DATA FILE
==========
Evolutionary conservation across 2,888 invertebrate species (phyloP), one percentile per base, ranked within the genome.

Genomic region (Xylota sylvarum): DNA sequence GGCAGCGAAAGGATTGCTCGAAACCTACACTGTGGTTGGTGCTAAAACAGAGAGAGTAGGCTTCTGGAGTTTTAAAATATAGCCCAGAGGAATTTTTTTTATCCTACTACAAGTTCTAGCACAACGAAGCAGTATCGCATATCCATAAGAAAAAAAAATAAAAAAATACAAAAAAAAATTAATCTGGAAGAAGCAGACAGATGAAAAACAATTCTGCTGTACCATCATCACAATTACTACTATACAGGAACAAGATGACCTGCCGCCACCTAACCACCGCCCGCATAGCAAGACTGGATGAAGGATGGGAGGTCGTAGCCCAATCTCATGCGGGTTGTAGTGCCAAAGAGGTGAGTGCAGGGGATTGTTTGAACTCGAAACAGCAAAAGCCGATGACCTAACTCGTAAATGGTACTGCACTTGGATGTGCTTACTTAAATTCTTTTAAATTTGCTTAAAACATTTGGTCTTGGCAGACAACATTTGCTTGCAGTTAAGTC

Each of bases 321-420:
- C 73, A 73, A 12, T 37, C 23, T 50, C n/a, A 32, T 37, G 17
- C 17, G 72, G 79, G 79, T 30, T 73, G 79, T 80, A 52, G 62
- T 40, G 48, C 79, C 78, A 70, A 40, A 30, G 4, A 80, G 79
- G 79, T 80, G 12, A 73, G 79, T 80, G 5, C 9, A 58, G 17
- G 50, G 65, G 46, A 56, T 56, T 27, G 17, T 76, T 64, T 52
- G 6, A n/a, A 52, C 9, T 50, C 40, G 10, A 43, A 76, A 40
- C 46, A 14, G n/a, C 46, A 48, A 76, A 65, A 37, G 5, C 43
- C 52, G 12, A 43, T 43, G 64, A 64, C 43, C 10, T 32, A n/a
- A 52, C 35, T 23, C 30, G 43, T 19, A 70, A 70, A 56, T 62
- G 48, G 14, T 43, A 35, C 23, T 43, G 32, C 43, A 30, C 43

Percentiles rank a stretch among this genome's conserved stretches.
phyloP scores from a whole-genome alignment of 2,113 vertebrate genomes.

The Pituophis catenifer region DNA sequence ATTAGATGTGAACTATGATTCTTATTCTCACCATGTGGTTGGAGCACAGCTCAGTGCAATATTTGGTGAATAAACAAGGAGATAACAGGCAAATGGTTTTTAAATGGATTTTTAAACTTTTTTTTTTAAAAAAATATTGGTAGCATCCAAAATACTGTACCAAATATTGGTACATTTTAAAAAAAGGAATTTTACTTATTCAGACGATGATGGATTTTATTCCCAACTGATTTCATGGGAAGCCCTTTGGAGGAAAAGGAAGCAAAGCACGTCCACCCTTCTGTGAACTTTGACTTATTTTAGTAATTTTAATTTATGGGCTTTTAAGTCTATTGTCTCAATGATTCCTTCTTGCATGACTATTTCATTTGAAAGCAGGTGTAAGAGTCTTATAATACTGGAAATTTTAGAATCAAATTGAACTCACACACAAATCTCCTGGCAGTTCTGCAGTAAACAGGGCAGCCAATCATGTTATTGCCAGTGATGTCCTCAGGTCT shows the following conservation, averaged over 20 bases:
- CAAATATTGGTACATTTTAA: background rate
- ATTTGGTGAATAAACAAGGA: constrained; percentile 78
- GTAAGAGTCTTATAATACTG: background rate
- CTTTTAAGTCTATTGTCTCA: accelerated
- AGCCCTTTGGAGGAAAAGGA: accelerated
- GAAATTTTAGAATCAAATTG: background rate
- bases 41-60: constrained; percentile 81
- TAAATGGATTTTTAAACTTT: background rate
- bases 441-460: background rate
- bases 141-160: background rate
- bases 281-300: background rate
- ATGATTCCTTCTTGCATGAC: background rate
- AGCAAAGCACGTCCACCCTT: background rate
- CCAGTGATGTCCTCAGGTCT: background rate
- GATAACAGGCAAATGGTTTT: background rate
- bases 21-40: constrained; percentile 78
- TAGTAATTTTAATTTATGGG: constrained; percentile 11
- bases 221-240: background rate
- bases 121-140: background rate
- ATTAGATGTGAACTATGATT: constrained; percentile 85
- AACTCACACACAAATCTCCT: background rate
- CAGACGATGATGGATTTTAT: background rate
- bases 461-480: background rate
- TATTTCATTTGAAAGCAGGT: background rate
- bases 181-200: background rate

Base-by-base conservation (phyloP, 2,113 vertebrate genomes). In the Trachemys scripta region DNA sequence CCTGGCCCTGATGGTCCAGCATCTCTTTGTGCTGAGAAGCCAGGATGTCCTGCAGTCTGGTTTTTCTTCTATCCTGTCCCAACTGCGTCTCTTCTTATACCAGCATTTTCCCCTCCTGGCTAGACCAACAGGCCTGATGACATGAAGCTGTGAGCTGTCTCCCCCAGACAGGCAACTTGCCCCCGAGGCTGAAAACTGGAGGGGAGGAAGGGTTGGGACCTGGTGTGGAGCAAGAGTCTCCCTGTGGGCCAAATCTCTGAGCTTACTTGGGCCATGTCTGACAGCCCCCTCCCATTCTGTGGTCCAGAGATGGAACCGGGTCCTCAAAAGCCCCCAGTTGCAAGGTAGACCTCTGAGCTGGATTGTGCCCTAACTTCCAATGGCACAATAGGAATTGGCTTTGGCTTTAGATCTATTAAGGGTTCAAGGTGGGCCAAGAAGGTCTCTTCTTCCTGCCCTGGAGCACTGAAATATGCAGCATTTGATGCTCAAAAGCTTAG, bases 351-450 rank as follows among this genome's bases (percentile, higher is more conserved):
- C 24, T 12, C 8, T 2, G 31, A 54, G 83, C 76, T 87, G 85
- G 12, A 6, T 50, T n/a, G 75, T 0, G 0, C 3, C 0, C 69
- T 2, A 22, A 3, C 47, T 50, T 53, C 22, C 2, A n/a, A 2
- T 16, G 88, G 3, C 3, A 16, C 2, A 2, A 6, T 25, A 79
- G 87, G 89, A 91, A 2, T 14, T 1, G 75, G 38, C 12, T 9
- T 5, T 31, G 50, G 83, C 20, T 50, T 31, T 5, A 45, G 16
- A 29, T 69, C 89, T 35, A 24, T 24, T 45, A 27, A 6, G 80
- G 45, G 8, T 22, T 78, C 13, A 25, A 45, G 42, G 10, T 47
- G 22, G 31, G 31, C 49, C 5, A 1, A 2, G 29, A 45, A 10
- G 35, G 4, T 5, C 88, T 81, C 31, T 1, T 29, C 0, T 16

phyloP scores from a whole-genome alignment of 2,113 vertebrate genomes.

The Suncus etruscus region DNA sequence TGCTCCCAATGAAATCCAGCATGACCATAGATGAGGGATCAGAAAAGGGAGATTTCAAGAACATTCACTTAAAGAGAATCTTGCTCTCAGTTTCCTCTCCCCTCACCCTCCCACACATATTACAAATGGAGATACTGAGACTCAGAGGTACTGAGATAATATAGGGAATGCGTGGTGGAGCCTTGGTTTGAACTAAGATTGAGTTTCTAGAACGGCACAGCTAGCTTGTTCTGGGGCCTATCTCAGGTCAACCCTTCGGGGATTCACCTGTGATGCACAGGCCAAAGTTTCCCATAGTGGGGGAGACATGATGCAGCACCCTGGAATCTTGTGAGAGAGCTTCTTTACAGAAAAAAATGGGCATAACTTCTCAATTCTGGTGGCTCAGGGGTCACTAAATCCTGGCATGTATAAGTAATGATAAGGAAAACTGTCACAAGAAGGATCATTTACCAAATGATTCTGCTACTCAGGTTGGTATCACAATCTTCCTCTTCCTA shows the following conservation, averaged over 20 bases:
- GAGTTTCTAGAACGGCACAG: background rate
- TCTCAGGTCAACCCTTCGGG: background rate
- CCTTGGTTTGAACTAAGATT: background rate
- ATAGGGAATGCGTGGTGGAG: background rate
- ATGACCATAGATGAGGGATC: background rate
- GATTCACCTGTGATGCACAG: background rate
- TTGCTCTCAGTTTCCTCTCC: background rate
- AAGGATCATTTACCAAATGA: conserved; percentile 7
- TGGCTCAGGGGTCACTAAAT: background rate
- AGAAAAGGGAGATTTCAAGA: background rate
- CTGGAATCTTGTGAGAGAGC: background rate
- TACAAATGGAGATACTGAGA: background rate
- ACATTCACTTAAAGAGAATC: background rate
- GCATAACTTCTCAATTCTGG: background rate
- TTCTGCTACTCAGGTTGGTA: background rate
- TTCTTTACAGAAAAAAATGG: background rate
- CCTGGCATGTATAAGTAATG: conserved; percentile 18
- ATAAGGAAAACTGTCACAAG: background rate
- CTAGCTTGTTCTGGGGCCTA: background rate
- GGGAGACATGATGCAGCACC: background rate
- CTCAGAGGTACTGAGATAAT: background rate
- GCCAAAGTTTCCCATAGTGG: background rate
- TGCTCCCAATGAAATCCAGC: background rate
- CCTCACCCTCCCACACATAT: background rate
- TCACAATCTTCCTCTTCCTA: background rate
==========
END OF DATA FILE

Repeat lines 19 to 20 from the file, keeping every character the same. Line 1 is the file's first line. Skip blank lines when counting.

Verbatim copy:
- GTAAGAGTCTTATAATACTG: background rate
- CTTTTAAGTCTATTGTCTCA: accelerated